Victoria Haven
Borg Drawings:
Resistance Is Futile
Howard House, 256-6399.
Through Dec 16, and then Jan 9-20.

IN ITALO CALVINO'S masterpiece Invisible Cities, Marco Polo describes, for the pleasure and diversion of Kublai Khan, cities he has seen. Most are more metaphysical than actual, yet all contain the possibility for real cruelty, real emotion, real discovery. They are invisible because they are cities of the mind. Marco Polo might have been describing the cities in Victoria Haven's new show, Borg Drawings: Resistance Is Futile.

You might think that the journey from Calvino to Star Trek is a long one, but it's not. In a city called Anastasia, "you believe you are enjoying [it] wholly when you are only its slave"; in the Borg empire you become entirely assimilated, part of a whole that determines its population's every move. And Haven's work, both her drawings and her wall sculptures, are like maps of such a place created by little units that seem to be proliferating out of control. They are as philosophical as Calvino's world, as physical as the Borg's.

The architecture Haven suggests is as impossible as Calvino's cities were invisible. They also seem fragile, which is not inappropriate to constructs of the mind. She builds her spaces out of delicately constructed squares, the 12-line double box that you recognize as the first three-dimensional object you learned to draw. These boxes are built through repetition into forms that look like corrals, ramps, tunnels, roller coasters, and scaffolding. They are all acutely three-dimensional, but you never forget that they have been rendered on a two-dimensional plane.

Haven uses the humblest materials to create the spaces and the shapes--office supplies such as ink on carbon paper, cellophane tape painted with watercolors, rubber bands--and mounts them an inch or so off the wall with insect pins, intensifying their delicacy. One whole wall of the gallery is given over to the smaller works: ink on vellum (both with and without color) and smaller tape structures. The tiniest structures, one-square square, are presented like the building units that they essentially are, along with their single-square shadows (one of which has been cleverly painted onto the gallery wall in a contrasting color). On the facing wall is a flat monumental structure built of red tape that careens, repeats, builds, and folds back on itself, a fractal growing out of control, a mathematical idea growing exponentially.

On the far wall of the gallery is one of Haven's wall sculptures made of rubber bands stretched over a grid of nails (for this work, and for some of the all-tape grids, "shadow" is listed with the other materials on the exhibition checklist). This work, which hovers in the gray area between two and three dimensions in which Haven thrives, is softer and more open than Haven's last work in this media (shown about a year ago at Suyama Space). The result is that instead of being a work you stand next to, in relation to, and are dwarfed by, it's a work that you suddenly look at as if you could enter it. The squares along the bottom row look like tunnel entrances, and the way the work curves back and away gives you somewhere to go.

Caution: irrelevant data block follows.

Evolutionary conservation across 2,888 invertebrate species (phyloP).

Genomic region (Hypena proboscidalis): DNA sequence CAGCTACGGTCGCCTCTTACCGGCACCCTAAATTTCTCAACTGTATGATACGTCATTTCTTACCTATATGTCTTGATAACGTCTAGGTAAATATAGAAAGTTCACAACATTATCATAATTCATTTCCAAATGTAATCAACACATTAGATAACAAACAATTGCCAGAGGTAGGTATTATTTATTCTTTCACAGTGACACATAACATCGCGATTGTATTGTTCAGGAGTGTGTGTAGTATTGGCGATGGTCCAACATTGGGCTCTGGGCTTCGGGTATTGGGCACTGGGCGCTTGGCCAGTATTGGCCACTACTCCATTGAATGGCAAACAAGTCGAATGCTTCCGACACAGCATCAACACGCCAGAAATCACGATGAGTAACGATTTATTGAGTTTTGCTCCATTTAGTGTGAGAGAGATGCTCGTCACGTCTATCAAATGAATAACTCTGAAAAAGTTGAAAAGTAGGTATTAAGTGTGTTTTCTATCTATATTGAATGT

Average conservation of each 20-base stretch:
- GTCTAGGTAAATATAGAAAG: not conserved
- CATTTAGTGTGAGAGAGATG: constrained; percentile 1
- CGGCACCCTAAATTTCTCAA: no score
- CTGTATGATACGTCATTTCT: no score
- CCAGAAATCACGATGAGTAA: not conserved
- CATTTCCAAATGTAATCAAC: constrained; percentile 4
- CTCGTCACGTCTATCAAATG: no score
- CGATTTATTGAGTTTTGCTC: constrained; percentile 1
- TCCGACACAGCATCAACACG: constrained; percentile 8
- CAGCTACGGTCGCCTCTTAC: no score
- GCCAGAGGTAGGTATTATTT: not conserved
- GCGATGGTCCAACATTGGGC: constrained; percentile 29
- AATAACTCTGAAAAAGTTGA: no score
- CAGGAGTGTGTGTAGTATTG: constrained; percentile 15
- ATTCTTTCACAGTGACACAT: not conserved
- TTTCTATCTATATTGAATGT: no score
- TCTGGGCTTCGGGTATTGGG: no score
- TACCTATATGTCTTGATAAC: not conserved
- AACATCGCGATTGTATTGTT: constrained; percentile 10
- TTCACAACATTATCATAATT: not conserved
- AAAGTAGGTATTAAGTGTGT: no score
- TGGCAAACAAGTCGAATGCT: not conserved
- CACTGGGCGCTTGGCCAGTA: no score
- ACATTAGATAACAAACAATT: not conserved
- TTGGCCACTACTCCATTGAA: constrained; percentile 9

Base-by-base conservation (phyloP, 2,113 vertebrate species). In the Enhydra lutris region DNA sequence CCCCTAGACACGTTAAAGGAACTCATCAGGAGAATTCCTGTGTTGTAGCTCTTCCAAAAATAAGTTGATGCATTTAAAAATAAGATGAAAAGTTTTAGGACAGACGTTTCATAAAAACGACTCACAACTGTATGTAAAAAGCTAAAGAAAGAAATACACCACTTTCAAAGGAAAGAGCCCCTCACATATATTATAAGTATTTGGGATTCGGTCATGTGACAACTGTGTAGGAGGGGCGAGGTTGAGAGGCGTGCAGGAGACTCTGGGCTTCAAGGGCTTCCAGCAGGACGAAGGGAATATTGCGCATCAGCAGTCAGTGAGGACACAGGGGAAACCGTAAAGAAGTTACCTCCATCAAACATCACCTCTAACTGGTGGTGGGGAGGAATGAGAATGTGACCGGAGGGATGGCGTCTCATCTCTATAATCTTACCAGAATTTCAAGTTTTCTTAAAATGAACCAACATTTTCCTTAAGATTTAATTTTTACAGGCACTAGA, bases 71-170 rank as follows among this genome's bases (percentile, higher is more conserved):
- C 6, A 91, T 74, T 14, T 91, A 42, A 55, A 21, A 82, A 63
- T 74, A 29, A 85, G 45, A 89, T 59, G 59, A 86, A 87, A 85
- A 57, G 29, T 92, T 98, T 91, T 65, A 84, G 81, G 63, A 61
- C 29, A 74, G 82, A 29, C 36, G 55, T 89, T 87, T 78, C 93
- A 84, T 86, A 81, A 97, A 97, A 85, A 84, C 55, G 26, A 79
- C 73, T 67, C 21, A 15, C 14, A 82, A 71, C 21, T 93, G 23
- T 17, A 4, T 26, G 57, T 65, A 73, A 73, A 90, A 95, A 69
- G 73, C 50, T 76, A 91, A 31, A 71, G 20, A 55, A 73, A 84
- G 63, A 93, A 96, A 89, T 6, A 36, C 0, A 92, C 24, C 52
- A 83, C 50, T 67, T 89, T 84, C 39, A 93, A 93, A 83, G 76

The most obvious antecedents for Haven's work are Sol LeWitt's series of open squares, but her work is closer in spirit to his wall drawings, or even Agnes Martin's meditative grids. Despite the order and precision suggested by clusters of squares, Haven's lines are squiggly, friendly, and suggest a human hand behind them. Haven's work--unlike the violent Borg--doesn't take you by force; it wins you through something more akin to personal charm.

Which gives this show an odd tension between calm and anxiety. Haven's work has a calming effect on me, a feeling of gentle order imposed on a chaotic world. People who have organized their desks so that the objects all line up will understand. But the spaces her drawings describe also produce a kind of anxiety, a kind of claustrophobic Habitrail feeling, analogous to the feeling that an actual city produces. Places such as Anastasia and the Borg planet communicate both freedom of movement and fate, the feeling that your actions are so determined by the city's layout--its grid, its canyons, its traffic--that you are more of its pawn than you realize.

At the exhibition's opening, an architect--ever the realist--asked Haven if she thought these spaces could really be built. Haven, a bit baffled, gave a reply worthy of Calvino's Marco Polo: "They're already built," she said. They're in the art.